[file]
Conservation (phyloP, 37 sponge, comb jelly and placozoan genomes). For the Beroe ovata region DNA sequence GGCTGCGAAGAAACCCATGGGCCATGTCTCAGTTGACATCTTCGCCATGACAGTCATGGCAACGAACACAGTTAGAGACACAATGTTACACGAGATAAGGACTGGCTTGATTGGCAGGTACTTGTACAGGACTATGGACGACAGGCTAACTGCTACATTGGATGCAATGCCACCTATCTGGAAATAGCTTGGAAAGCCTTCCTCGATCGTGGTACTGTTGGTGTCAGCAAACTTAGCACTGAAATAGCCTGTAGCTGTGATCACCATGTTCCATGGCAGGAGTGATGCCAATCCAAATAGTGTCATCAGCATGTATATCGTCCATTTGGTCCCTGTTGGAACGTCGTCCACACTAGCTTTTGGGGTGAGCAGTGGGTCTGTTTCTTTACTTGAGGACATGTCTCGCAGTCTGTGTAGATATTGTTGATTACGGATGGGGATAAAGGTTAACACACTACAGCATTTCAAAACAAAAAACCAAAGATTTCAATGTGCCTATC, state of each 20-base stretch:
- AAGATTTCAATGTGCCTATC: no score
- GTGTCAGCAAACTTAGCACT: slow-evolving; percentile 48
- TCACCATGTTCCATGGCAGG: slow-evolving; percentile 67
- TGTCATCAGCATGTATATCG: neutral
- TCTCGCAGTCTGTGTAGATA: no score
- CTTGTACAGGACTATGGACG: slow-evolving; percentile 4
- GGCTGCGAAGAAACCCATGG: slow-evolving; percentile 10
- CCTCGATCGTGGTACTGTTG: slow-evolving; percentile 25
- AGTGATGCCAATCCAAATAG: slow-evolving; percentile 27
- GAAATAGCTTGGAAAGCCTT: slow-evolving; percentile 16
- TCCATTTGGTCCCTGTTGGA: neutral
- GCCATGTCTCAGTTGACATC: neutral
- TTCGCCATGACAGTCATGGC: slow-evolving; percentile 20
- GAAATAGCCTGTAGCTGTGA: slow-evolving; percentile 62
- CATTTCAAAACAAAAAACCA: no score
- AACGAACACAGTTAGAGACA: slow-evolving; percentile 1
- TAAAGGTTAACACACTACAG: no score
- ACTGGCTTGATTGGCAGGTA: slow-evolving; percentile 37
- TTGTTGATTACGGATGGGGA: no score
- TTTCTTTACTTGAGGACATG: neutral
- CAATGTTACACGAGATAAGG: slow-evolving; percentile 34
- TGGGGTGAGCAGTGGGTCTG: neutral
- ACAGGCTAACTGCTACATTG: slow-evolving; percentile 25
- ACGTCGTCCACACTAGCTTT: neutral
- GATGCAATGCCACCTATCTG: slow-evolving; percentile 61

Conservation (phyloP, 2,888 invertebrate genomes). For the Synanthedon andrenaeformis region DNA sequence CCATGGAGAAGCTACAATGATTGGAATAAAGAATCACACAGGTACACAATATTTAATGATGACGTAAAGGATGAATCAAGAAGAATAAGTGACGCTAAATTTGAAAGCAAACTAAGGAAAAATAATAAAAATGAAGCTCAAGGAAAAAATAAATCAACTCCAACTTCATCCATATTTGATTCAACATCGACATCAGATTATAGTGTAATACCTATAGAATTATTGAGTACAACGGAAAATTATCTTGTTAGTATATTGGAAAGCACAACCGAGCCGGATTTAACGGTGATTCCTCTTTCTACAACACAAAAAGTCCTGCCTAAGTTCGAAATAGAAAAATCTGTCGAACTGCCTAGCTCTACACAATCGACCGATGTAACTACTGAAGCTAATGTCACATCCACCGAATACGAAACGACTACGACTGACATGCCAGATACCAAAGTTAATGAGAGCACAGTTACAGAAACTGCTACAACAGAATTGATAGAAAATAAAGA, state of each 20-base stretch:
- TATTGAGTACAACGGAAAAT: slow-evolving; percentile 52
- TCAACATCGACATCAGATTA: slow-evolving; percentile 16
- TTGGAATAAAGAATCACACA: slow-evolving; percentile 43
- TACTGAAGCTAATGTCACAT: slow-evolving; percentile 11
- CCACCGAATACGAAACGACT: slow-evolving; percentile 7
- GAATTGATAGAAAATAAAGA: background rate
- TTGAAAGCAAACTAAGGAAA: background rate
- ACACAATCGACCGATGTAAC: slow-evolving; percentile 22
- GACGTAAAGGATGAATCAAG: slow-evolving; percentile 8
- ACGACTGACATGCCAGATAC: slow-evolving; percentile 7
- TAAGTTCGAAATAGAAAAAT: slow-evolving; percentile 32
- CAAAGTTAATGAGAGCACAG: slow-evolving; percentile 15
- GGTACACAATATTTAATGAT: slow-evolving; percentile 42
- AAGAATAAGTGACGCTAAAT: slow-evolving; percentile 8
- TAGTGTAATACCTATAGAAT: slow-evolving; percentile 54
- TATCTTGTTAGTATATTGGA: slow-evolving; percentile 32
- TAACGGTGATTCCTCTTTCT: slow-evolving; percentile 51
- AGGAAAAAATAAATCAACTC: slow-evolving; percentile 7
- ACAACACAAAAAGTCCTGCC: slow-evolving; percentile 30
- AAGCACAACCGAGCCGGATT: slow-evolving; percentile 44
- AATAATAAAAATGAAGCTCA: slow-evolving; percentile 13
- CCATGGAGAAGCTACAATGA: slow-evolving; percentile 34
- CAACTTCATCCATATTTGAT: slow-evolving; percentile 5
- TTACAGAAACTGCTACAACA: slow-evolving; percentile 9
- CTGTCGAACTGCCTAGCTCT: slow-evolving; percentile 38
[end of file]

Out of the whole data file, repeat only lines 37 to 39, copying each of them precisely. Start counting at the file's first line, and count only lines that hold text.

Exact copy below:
- ACGACTGACATGCCAGATAC: slow-evolving; percentile 7
- TAAGTTCGAAATAGAAAAAT: slow-evolving; percentile 32
- CAAAGTTAATGAGAGCACAG: slow-evolving; percentile 15